Friday, December 18, 2015

Fates and Furies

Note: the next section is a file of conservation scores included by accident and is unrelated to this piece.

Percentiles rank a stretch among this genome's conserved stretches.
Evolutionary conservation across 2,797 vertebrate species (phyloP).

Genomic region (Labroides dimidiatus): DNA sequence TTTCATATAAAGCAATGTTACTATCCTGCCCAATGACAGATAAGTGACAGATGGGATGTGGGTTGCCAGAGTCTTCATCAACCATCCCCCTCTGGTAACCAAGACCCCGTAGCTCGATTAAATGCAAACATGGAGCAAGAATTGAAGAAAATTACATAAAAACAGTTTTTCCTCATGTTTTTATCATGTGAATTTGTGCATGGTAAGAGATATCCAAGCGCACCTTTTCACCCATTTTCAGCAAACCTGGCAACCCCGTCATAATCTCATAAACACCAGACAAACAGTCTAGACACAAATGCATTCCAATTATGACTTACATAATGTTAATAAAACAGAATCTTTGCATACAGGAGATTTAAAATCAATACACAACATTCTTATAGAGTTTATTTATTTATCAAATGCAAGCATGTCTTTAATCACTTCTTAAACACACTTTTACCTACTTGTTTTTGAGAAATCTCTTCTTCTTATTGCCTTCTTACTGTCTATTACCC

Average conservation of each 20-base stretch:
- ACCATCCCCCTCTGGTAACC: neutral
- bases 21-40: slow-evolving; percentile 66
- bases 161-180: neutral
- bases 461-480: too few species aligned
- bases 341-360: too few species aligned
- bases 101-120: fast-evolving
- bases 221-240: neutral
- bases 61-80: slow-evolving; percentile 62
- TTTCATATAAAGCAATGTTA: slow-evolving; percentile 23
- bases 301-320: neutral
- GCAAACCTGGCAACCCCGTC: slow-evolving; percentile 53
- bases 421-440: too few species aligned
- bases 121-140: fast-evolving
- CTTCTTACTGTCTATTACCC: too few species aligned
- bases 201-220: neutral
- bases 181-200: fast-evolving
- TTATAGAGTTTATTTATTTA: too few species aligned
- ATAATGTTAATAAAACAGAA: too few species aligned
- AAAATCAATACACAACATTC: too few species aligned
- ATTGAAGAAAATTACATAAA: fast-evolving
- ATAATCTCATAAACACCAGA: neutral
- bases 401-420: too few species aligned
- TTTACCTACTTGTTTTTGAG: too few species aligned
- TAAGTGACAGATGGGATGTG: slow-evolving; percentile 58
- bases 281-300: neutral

Structure. Of all the books I’ve read this year, Laruen Groff’s Fates and Furies led me to believe that I am smarter than I really am. While reading this finely written novel, I believed I was understanding her finely crafted wordplay. I thought I understood the components of Greek tragedy at play. The structure of the novel presents versions of a marital relationship: his version in the fates part, and her version in the furies section. As in many marriages, the husband tends to be a bit clueless, while the wife is in command of everything that matters. His version and her version seem like very different relationships. I even thought I “got” the third element of the structure: the equivalent of a Greek chorus which Groff sets off in bracketed text. Things are not as they appear, I’ve considered upon reflection. This novel is not a meditation on marriage, and not necessarily a Greek tragedy. It may be more or less than what I think it is. As of today, I see this novel as a reflection on the consequences of dishonesty. Secrets long held become the means of vengeance. Perhaps the original sins led to a life founded on lies and could become nothing more or less than it was. I marvel at Groff’s prose and the way she structured the novel. I’m confident that I’m not nearly as smart as I thought I was, nor am I clueless. Read this novel for yourself and you may see what I mean. Rating: Four-star (I like it) Click here to purchase Fates and Furies from

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